News about BK's coffee-a-day plan, Epcot's current festival, "alternative'' supermarkets and more.
Burger King now has a subscription service for coffee. Considering the vast amount of exceptional local coffee I consume(d) while researching the March Coffee Culture issue (still on some newsstands), the idea of a continuing flow of BK coffee does not bring me joy and, frankly, I’ve never had a Kingly Cuppa so I’m talking out of my paper cup. But $5 a month for a small java a day (about 17¢) may be a bargain if one is close by or on your way to work anyway. The King is attempting to woo caffaholics away from other fast food purveyors—not to mention that coffee may be their highest profit center. Did you know that Dunkin’ Donuts (excuse me, just Dunkin’ now) is the largest coffee seller in the country? Maybe BK should change their name to Brgr …
Epcot's International Flower and Garden Festival is in full blooming swing, running through June 3. While flowers and gardens might not immediately bring snacking and drinking to mind, unlike the Food & Wine fest in August (and September, October and November), the 18 themed food kiosks may give evidence otherwise. Fried green tomatoes with blue crab-fennel salad, lobster tail with grilled Meyer lemon, and griddled maple pound cake with peach compote and sweet corn gelato are some of the offerings, along with beverages from St. Pete’s 3 Daughters Brewing, Sarasota’s Big Top, pineapple wine from Florida Orange Groves Winery and gallons of mixed cocktails. Plus a lineup of musical acts, some names of which you might recognize but whose personnel is filled with “(Blank Blank) OF (Group)” and “formerly ofs” (although salsa legend Eddie Palmieri in June should be killer).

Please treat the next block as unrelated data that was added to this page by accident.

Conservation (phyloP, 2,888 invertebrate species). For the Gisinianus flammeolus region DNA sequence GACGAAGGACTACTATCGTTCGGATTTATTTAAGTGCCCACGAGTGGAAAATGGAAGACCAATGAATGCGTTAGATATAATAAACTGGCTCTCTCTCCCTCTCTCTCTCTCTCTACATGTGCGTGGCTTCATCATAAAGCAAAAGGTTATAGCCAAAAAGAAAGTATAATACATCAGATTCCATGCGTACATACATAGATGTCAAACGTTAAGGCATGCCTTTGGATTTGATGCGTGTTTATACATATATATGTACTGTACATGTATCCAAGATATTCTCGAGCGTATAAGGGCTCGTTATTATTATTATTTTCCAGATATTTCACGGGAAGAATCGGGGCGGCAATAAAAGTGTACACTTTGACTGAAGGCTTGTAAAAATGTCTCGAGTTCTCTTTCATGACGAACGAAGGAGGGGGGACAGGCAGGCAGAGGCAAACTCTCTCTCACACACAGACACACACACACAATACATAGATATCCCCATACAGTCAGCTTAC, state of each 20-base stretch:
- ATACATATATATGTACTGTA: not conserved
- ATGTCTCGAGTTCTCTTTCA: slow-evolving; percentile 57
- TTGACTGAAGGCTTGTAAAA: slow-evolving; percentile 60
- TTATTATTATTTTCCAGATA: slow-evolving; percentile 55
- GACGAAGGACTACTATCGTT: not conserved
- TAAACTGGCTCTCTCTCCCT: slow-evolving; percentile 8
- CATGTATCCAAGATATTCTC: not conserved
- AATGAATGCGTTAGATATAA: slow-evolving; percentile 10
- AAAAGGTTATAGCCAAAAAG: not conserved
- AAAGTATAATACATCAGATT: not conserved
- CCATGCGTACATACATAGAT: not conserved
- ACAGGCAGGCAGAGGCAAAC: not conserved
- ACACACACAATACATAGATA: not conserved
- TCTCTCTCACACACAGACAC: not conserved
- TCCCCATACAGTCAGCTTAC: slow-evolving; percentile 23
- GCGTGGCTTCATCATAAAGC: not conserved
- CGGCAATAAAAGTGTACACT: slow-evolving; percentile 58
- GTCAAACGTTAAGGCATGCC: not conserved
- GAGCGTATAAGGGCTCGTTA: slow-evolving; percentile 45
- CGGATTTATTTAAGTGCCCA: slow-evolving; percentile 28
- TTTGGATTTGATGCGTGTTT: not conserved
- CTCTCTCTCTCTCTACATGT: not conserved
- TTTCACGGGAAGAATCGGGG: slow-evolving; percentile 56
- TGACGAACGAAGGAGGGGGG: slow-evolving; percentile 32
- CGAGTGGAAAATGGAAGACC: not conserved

* The groundbreaking East End Market has launched a series of third Friday events called The Evening Exchange. Live workshops, culinary demonstrations and unique cocktail bars will spotlight the area’s makers and shakers. Segments have included a dumpling workshop from DOMU; a 10-minute date night catered by Cuisiniers Catered Cuisine; and a host of vendors. The next EvEx is April 19, featuring a how-to-make-kombucha workshop by Humble Bumble Kombucha and an introduction to beekeeping from East End’s own Bottom Stung Beekeepers.
* The influx of “alternative” supermarkets continues. Where Publix and Winn-Dixie once ruled, fresh, natural and organic upstarts are bumping into the old-timers and demanding sidewalk space. After Trader Joe’s cracked the Orlando market, our shopping attention has been distracted by the quickly growing (and partially Kroger-owned) Lucky’s; healthy eating banner-waving Sprouts and Earth Fare; and a revitalized Fresh Market and the Amazon-owned Whole Foods (I ordered a box of groceries online via Amazon Prime and it was at my door in two hours). Of course, I love the pan-Asian markets on Mills and Colonial, the subcontinental joys of Patel Brothers on Sand Lake Road, local produce at Freshfields Farm, and Latin delights of Fancy Fruit in Altamonte. Tell me your faves, and what I might have missed.
* At the 12th Annual “Reading between the Wines” event on April 17 at Orlando Science Center, local hero restaurants will supply small bites while Pulitzer Prize-winning author Gilbert King will talk about his newest book, Beneath a Ruthless Sun, a narrative of Florida crimes and injustices. Chef Art Smith's Homecomin' Kitchen, Raglan Road Irish Pub & Restaurant, Olde Hearth Bread Company, 4Rivers Cantina Barbacoa Food Truck, The Palm Restaurant, Buca di Beppo, and Swine & Sons will be on hand. Proceeds support the Adult Literacy League. Tickets are $99 and available by clicking here.